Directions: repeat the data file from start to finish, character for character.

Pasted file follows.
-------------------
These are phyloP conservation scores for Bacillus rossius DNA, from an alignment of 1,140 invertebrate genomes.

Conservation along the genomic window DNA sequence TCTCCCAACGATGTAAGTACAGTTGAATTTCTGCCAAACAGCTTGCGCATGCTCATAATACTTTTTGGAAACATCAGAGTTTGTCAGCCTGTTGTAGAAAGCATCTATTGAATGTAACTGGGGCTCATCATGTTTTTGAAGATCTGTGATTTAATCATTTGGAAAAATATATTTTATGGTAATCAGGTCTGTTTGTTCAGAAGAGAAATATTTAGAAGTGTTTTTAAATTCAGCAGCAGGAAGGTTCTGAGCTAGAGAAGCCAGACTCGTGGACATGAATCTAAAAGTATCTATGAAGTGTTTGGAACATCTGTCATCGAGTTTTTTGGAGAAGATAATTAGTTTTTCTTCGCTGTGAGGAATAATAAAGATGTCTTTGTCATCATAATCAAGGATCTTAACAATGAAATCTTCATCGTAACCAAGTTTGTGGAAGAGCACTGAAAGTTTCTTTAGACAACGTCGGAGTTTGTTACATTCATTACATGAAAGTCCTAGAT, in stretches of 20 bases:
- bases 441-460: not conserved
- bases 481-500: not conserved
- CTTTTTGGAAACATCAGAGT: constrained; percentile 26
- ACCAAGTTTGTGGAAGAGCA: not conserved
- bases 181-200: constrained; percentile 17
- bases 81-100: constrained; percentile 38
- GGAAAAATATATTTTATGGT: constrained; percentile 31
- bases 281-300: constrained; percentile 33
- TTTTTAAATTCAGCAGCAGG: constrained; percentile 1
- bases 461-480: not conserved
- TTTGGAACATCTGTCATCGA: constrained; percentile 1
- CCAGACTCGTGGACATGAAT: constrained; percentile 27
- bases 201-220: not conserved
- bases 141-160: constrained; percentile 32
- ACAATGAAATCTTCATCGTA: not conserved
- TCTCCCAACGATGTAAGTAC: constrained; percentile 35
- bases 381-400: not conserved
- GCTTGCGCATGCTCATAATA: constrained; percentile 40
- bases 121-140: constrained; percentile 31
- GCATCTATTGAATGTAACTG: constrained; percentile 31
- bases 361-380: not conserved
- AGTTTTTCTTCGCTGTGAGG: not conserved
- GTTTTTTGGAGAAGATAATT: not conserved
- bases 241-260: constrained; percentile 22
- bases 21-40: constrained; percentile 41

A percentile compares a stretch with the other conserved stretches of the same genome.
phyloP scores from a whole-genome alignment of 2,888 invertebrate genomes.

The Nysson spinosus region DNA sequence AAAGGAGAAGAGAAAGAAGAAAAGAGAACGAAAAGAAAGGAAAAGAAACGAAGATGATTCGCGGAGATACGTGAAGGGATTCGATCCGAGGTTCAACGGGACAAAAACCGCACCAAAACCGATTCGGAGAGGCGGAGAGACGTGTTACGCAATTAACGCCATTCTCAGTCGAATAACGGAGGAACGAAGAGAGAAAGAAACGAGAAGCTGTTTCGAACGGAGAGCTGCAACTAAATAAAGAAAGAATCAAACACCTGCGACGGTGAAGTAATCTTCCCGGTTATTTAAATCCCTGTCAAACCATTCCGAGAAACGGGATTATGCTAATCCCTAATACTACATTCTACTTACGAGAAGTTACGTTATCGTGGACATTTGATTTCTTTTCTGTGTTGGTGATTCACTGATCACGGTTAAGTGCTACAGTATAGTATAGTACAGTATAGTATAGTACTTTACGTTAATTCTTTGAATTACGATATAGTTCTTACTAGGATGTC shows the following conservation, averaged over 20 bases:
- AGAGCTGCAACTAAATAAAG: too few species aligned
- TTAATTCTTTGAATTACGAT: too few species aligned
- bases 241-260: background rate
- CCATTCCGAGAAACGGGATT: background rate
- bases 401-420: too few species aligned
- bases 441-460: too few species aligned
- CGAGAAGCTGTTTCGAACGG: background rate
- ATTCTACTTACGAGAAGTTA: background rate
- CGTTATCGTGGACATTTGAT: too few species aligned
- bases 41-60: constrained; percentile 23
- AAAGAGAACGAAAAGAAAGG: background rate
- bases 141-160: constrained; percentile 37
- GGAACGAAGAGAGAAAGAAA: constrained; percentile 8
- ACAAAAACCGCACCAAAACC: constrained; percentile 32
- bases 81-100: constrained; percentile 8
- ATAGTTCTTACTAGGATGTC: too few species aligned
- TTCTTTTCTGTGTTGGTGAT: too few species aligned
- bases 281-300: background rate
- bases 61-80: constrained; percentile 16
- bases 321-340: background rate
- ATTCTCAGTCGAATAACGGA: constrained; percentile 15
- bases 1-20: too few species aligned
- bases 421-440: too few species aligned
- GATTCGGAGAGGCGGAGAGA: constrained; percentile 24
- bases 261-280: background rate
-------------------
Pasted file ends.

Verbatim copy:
These are phyloP conservation scores for Bacillus rossius DNA, from an alignment of 1,140 invertebrate genomes.

Conservation along the genomic window DNA sequence TCTCCCAACGATGTAAGTACAGTTGAATTTCTGCCAAACAGCTTGCGCATGCTCATAATACTTTTTGGAAACATCAGAGTTTGTCAGCCTGTTGTAGAAAGCATCTATTGAATGTAACTGGGGCTCATCATGTTTTTGAAGATCTGTGATTTAATCATTTGGAAAAATATATTTTATGGTAATCAGGTCTGTTTGTTCAGAAGAGAAATATTTAGAAGTGTTTTTAAATTCAGCAGCAGGAAGGTTCTGAGCTAGAGAAGCCAGACTCGTGGACATGAATCTAAAAGTATCTATGAAGTGTTTGGAACATCTGTCATCGAGTTTTTTGGAGAAGATAATTAGTTTTTCTTCGCTGTGAGGAATAATAAAGATGTCTTTGTCATCATAATCAAGGATCTTAACAATGAAATCTTCATCGTAACCAAGTTTGTGGAAGAGCACTGAAAGTTTCTTTAGACAACGTCGGAGTTTGTTACATTCATTACATGAAAGTCCTAGAT, in stretches of 20 bases:
- bases 441-460: not conserved
- bases 481-500: not conserved
- CTTTTTGGAAACATCAGAGT: constrained; percentile 26
- ACCAAGTTTGTGGAAGAGCA: not conserved
- bases 181-200: constrained; percentile 17
- bases 81-100: constrained; percentile 38
- GGAAAAATATATTTTATGGT: constrained; percentile 31
- bases 281-300: constrained; percentile 33
- TTTTTAAATTCAGCAGCAGG: constrained; percentile 1
- bases 461-480: not conserved
- TTTGGAACATCTGTCATCGA: constrained; percentile 1
- CCAGACTCGTGGACATGAAT: constrained; percentile 27
- bases 201-220: not conserved
- bases 141-160: constrained; percentile 32
- ACAATGAAATCTTCATCGTA: not conserved
- TCTCCCAACGATGTAAGTAC: constrained; percentile 35
- bases 381-400: not conserved
- GCTTGCGCATGCTCATAATA: constrained; percentile 40
- bases 121-140: constrained; percentile 31
- GCATCTATTGAATGTAACTG: constrained; percentile 31
- bases 361-380: not conserved
- AGTTTTTCTTCGCTGTGAGG: not conserved
- GTTTTTTGGAGAAGATAATT: not conserved
- bases 241-260: constrained; percentile 22
- bases 21-40: constrained; percentile 41

A percentile compares a stretch with the other conserved stretches of the same genome.
phyloP scores from a whole-genome alignment of 2,888 invertebrate genomes.

The Nysson spinosus region DNA sequence AAAGGAGAAGAGAAAGAAGAAAAGAGAACGAAAAGAAAGGAAAAGAAACGAAGATGATTCGCGGAGATACGTGAAGGGATTCGATCCGAGGTTCAACGGGACAAAAACCGCACCAAAACCGATTCGGAGAGGCGGAGAGACGTGTTACGCAATTAACGCCATTCTCAGTCGAATAACGGAGGAACGAAGAGAGAAAGAAACGAGAAGCTGTTTCGAACGGAGAGCTGCAACTAAATAAAGAAAGAATCAAACACCTGCGACGGTGAAGTAATCTTCCCGGTTATTTAAATCCCTGTCAAACCATTCCGAGAAACGGGATTATGCTAATCCCTAATACTACATTCTACTTACGAGAAGTTACGTTATCGTGGACATTTGATTTCTTTTCTGTGTTGGTGATTCACTGATCACGGTTAAGTGCTACAGTATAGTATAGTACAGTATAGTATAGTACTTTACGTTAATTCTTTGAATTACGATATAGTTCTTACTAGGATGTC shows the following conservation, averaged over 20 bases:
- AGAGCTGCAACTAAATAAAG: too few species aligned
- TTAATTCTTTGAATTACGAT: too few species aligned
- bases 241-260: background rate
- CCATTCCGAGAAACGGGATT: background rate
- bases 401-420: too few species aligned
- bases 441-460: too few species aligned
- CGAGAAGCTGTTTCGAACGG: background rate
- ATTCTACTTACGAGAAGTTA: background rate
- CGTTATCGTGGACATTTGAT: too few species aligned
- bases 41-60: constrained; percentile 23
- AAAGAGAACGAAAAGAAAGG: background rate
- bases 141-160: constrained; percentile 37
- GGAACGAAGAGAGAAAGAAA: constrained; percentile 8
- ACAAAAACCGCACCAAAACC: constrained; percentile 32
- bases 81-100: constrained; percentile 8
- ATAGTTCTTACTAGGATGTC: too few species aligned
- TTCTTTTCTGTGTTGGTGAT: too few species aligned
- bases 281-300: background rate
- bases 61-80: constrained; percentile 16
- bases 321-340: background rate
- ATTCTCAGTCGAATAACGGA: constrained; percentile 15
- bases 1-20: too few species aligned
- bases 421-440: too few species aligned
- GATTCGGAGAGGCGGAGAGA: constrained; percentile 24
- bases 261-280: background rate